Volatility Series: Trading Halts

September 29, 2015 Philip Pearson


  • Single-stock circuit breakers occurred almost 1300 times on 8/24/15
  • ETFs represent 79% of halts
  • Halts are imprecise but a net benefit

Equity market volatility has come roaring back over the past month. As the VIX flirts with levels unseen since the financial crisis and 2% index moves represent a regular occurrence, the typically sleepy months of August and September have been anything but for equity traders. The past month has put global market structure through an unexpected stress test, and we have been reviewing the data for observations. In this note we will focus on trading halts (single-stock trading halts). In the coming weeks, we will look at additional important issues, including some of the effects of volatility on volume curves, spreads, and liquidity.

The media has covered the market movement on Monday August 24th quite thoroughly. In addition to the intensity of the single day market dislocation, one of the more interesting aspects of the session was the historic number of limit up/down halts triggered in individual stocks and ETFs. A regulatory response to the May 2010 “Flash Crash”, these pauses are generally triggered whenever a stock moves down/up 5%, followed by a 5-minute period before trading resumes . To give some context, there were almost 1300 such occurrences on August 24th; this figure represents more than 30 times the daily average of 40 halts over the past year. The following day, August 25th, actually saw the second largest number of stocks being halted at 130.

Daily Trading Halts

Sequential Halts

One peculiar outcome is that 257 symbols were halted multiple times, often in opposite directions. Data on NYSE: CVS, a large cap stock that trades almost 6mm shares per day, can be seen below. The red tinted area is a halt due to limit down and the yellow is a halt due to limit up. This doesn’t seem right!

CVS Trading on August 24, 2015

The below represents the frequency of halts for symbols with multiple halts on August 24th. 85 stocks were halted 5 or more times.

Halts per symbol


As has been widely reported, the biggest circuit breaker issues were those affecting ETFs. Some have dubbed the day, the “ETF Flash Crash”. Almost 78% of the total halts were on ETFs, a major departure from a typical limit up /down patterns where ETFs represented 32% of total halts. Many market observers have blamed this on market makers struggling to price underlying assets, often linking this to slow openings and the NYSE invoking Rule 48 limiting the pricing information available. This seems to be plausible, and the effect was a real shock to established consensus liquidity expectations for ETFs in a volatile market.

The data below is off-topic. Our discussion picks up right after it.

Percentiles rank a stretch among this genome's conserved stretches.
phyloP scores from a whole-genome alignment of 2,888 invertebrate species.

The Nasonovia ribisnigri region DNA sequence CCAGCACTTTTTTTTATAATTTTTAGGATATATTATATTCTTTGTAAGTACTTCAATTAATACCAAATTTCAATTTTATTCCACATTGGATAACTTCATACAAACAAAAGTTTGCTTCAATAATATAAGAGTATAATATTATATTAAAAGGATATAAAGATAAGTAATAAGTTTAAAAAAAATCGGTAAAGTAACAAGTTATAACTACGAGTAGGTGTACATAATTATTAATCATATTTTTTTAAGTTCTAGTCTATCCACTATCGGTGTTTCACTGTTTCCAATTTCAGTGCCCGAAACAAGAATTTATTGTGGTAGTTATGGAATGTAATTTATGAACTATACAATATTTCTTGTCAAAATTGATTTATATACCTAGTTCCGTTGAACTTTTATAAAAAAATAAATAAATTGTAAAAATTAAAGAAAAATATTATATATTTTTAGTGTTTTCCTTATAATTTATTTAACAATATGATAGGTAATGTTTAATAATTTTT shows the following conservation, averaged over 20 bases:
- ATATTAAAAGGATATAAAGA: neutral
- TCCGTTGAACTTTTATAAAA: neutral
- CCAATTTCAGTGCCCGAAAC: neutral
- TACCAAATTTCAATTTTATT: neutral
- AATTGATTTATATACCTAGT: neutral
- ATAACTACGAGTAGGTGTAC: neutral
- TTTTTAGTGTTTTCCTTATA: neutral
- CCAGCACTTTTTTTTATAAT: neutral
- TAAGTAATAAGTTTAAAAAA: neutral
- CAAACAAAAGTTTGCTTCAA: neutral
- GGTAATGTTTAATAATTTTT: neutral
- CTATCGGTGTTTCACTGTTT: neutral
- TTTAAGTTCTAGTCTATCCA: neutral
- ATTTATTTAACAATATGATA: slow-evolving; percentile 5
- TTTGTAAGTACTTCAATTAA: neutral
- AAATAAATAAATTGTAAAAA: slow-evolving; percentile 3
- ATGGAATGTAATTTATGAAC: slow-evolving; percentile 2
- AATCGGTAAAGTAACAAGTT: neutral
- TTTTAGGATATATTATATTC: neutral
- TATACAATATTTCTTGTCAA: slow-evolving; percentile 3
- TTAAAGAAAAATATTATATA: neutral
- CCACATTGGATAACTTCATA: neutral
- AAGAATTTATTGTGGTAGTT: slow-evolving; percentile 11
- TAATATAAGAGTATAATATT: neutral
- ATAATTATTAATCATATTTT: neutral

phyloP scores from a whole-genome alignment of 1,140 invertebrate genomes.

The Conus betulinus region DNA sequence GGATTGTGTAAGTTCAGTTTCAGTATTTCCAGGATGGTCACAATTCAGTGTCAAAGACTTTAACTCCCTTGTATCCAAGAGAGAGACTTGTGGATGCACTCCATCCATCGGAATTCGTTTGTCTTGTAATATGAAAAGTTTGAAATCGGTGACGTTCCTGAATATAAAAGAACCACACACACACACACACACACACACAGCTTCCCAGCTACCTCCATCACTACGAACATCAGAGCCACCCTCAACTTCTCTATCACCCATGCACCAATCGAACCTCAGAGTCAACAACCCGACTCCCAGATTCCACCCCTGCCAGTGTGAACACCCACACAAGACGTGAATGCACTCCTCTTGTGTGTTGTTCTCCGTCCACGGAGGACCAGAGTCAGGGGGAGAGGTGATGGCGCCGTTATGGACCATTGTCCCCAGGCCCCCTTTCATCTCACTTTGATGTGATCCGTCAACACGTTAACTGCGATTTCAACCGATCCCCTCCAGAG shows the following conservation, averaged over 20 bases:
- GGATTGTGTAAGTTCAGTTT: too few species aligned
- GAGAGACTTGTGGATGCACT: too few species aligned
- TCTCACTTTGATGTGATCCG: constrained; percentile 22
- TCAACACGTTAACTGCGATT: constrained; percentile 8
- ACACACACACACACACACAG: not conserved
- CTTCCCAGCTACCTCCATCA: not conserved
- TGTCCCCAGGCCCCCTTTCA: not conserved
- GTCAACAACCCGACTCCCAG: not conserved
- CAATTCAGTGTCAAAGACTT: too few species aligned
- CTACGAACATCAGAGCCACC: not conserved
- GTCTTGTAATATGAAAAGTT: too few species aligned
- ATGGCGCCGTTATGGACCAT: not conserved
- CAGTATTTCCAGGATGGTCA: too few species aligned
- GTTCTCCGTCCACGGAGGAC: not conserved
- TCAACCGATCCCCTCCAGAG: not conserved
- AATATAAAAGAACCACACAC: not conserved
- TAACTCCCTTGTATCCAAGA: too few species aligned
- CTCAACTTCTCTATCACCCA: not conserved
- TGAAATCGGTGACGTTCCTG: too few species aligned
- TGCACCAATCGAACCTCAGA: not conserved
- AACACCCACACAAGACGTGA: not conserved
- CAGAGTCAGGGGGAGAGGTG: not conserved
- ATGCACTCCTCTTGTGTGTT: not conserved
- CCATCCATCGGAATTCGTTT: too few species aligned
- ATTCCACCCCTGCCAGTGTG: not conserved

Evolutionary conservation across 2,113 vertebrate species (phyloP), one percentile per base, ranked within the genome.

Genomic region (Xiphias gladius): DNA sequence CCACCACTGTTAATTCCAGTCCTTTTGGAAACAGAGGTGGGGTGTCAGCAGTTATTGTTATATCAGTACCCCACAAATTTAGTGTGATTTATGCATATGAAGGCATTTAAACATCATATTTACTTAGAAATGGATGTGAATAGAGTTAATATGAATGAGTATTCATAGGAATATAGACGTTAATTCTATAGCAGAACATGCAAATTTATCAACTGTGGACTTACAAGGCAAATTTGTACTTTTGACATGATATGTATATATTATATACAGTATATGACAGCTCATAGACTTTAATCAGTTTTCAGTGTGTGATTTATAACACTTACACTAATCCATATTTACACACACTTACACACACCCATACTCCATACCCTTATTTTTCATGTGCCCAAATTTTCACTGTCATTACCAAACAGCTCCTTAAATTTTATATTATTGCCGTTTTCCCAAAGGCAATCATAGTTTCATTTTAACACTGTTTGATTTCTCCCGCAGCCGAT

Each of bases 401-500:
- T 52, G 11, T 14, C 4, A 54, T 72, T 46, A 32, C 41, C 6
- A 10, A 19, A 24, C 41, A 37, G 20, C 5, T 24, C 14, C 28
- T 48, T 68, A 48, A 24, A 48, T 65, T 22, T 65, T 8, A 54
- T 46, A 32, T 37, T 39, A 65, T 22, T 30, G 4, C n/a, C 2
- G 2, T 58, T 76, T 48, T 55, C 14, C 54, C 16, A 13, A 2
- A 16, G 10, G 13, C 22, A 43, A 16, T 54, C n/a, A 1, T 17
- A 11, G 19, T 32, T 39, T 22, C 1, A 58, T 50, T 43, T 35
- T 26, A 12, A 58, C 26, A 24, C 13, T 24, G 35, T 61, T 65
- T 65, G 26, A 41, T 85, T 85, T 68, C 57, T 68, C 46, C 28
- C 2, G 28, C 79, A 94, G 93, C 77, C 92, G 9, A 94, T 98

Trading halts on August 24, 2015


Market structure rules and durable price boundaries are necessarily challenged when fat-tail trading occurs. Assume that limit up/down halts follow a normal distribution of outcomes, then August 24th is a 46-sigma event. Also, 5% intraday volatility may seem like a lot, but some stocks, like LTRP-B shares, are halted multiple times nearly every day and seventeen different times on August 24th. We share a desire to carefully define behavior as “extreme”, and perhaps we “know it when we see it” (Jacobellis v. Ohio), but setting concrete policy guardrails is a tricky enterprise. This is especially true for ETFs where you could halt the underlying securities but not the fund or the inverse—is this wise? Hard to say.

There are improvements that could be made to the process, but most of them serve to burden the market with more complexity. Below are a few precision (and complexity) increasing suggestions:

Trading halts table 1

So should we just leave it alone? The current rule is a heuristic, and one should not judge a heuristic on how often it is wrong; rather, what is the impact when it is wrong. August 24th exposed how arbitrary and imprecise the single stock circuit breaker rule can be, but the impact was reasonable for most investors. Stocks eventually traded in a range that was most likely representative of investor expectations, and that’s all we can ask of market structure.

One improvement that might make some sense with very low (negative?) complexity cost would be to extend the halt period from 5 minutes to 30 and only allow one halt per day. This would allow investors to really focus on what’s happening in a halted stock and get the resumption auction right, a process that feels broken currently. Furthermore, this is in line with the original motivation for this process: the idea that a high speed market can get a price level wrong and feed on itself, so humans should intervene when this risk exists. If limit up/down auctions aren’t producing quality price discovery, then the auction parameters should be revisited.

15% for stocks in the Russell 1000 and most ETF’s, 10% for other stocks. Both numbers are doubled in the first 15 and last 25 minutes of the trading day. 2

  • Philip Pearson

    CFA, Director, ITG Algorithms
  • Ben Polidore

    Managing Director, Head of Algorithmic Trading